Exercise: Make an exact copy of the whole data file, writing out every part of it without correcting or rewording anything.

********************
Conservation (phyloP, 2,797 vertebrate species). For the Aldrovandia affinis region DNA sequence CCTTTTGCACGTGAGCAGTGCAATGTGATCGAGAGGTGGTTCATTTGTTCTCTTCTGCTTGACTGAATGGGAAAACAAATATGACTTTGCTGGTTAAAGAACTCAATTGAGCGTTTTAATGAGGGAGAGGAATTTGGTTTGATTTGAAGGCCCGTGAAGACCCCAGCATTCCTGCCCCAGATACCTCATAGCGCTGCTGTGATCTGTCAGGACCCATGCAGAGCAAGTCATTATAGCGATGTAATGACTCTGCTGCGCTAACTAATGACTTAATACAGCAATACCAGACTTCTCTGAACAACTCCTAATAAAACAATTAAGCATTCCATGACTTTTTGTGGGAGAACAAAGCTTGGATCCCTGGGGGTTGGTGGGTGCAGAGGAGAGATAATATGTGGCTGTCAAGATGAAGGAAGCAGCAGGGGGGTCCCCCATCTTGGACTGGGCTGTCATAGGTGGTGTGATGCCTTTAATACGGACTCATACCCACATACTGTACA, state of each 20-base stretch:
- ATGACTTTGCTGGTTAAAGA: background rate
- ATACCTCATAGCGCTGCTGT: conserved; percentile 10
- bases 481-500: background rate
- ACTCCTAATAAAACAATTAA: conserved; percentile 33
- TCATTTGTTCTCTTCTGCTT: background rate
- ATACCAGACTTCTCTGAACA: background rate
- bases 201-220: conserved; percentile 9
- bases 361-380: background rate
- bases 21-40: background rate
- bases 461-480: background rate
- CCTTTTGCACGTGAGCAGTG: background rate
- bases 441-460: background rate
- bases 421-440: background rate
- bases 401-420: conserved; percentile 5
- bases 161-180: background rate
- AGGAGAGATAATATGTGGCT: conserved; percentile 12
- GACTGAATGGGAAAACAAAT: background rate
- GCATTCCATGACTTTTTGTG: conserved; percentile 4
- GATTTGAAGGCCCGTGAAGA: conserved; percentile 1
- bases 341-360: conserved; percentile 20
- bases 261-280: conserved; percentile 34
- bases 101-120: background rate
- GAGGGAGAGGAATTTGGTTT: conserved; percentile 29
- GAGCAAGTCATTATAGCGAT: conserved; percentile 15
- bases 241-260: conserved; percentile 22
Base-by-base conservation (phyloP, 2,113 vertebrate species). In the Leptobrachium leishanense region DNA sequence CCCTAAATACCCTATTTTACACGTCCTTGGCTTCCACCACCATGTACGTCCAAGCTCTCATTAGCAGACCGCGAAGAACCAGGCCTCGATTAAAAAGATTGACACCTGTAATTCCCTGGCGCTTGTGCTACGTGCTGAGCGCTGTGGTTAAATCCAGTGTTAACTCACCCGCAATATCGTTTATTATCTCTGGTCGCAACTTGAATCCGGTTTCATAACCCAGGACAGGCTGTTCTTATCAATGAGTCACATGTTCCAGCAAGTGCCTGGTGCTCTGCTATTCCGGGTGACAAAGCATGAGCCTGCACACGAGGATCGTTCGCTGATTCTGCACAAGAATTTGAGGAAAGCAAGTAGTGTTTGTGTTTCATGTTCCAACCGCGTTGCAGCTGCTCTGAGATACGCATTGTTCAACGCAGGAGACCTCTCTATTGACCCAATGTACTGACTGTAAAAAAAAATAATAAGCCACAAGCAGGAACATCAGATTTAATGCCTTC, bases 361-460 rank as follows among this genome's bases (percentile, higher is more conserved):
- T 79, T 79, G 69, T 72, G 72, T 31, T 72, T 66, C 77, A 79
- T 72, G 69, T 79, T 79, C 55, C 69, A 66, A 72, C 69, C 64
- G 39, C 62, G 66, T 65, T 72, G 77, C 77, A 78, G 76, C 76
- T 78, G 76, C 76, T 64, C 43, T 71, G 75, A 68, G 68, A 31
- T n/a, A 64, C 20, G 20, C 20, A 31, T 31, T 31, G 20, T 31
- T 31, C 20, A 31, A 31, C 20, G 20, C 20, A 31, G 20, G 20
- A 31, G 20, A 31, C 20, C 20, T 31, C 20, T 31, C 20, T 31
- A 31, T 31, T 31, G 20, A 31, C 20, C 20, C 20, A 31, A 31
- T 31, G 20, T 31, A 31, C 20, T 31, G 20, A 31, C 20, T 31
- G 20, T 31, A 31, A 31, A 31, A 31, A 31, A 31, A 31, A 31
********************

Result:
Conservation (phyloP, 2,797 vertebrate species). For the Aldrovandia affinis region DNA sequence CCTTTTGCACGTGAGCAGTGCAATGTGATCGAGAGGTGGTTCATTTGTTCTCTTCTGCTTGACTGAATGGGAAAACAAATATGACTTTGCTGGTTAAAGAACTCAATTGAGCGTTTTAATGAGGGAGAGGAATTTGGTTTGATTTGAAGGCCCGTGAAGACCCCAGCATTCCTGCCCCAGATACCTCATAGCGCTGCTGTGATCTGTCAGGACCCATGCAGAGCAAGTCATTATAGCGATGTAATGACTCTGCTGCGCTAACTAATGACTTAATACAGCAATACCAGACTTCTCTGAACAACTCCTAATAAAACAATTAAGCATTCCATGACTTTTTGTGGGAGAACAAAGCTTGGATCCCTGGGGGTTGGTGGGTGCAGAGGAGAGATAATATGTGGCTGTCAAGATGAAGGAAGCAGCAGGGGGGTCCCCCATCTTGGACTGGGCTGTCATAGGTGGTGTGATGCCTTTAATACGGACTCATACCCACATACTGTACA, state of each 20-base stretch:
- ATGACTTTGCTGGTTAAAGA: background rate
- ATACCTCATAGCGCTGCTGT: conserved; percentile 10
- bases 481-500: background rate
- ACTCCTAATAAAACAATTAA: conserved; percentile 33
- TCATTTGTTCTCTTCTGCTT: background rate
- ATACCAGACTTCTCTGAACA: background rate
- bases 201-220: conserved; percentile 9
- bases 361-380: background rate
- bases 21-40: background rate
- bases 461-480: background rate
- CCTTTTGCACGTGAGCAGTG: background rate
- bases 441-460: background rate
- bases 421-440: background rate
- bases 401-420: conserved; percentile 5
- bases 161-180: background rate
- AGGAGAGATAATATGTGGCT: conserved; percentile 12
- GACTGAATGGGAAAACAAAT: background rate
- GCATTCCATGACTTTTTGTG: conserved; percentile 4
- GATTTGAAGGCCCGTGAAGA: conserved; percentile 1
- bases 341-360: conserved; percentile 20
- bases 261-280: conserved; percentile 34
- bases 101-120: background rate
- GAGGGAGAGGAATTTGGTTT: conserved; percentile 29
- GAGCAAGTCATTATAGCGAT: conserved; percentile 15
- bases 241-260: conserved; percentile 22
Base-by-base conservation (phyloP, 2,113 vertebrate species). In the Leptobrachium leishanense region DNA sequence CCCTAAATACCCTATTTTACACGTCCTTGGCTTCCACCACCATGTACGTCCAAGCTCTCATTAGCAGACCGCGAAGAACCAGGCCTCGATTAAAAAGATTGACACCTGTAATTCCCTGGCGCTTGTGCTACGTGCTGAGCGCTGTGGTTAAATCCAGTGTTAACTCACCCGCAATATCGTTTATTATCTCTGGTCGCAACTTGAATCCGGTTTCATAACCCAGGACAGGCTGTTCTTATCAATGAGTCACATGTTCCAGCAAGTGCCTGGTGCTCTGCTATTCCGGGTGACAAAGCATGAGCCTGCACACGAGGATCGTTCGCTGATTCTGCACAAGAATTTGAGGAAAGCAAGTAGTGTTTGTGTTTCATGTTCCAACCGCGTTGCAGCTGCTCTGAGATACGCATTGTTCAACGCAGGAGACCTCTCTATTGACCCAATGTACTGACTGTAAAAAAAAATAATAAGCCACAAGCAGGAACATCAGATTTAATGCCTTC, bases 361-460 rank as follows among this genome's bases (percentile, higher is more conserved):
- T 79, T 79, G 69, T 72, G 72, T 31, T 72, T 66, C 77, A 79
- T 72, G 69, T 79, T 79, C 55, C 69, A 66, A 72, C 69, C 64
- G 39, C 62, G 66, T 65, T 72, G 77, C 77, A 78, G 76, C 76
- T 78, G 76, C 76, T 64, C 43, T 71, G 75, A 68, G 68, A 31
- T n/a, A 64, C 20, G 20, C 20, A 31, T 31, T 31, G 20, T 31
- T 31, C 20, A 31, A 31, C 20, G 20, C 20, A 31, G 20, G 20
- A 31, G 20, A 31, C 20, C 20, T 31, C 20, T 31, C 20, T 31
- A 31, T 31, T 31, G 20, A 31, C 20, C 20, C 20, A 31, A 31
- T 31, G 20, T 31, A 31, C 20, T 31, G 20, A 31, C 20, T 31
- G 20, T 31, A 31, A 31, A 31, A 31, A 31, A 31, A 31, A 31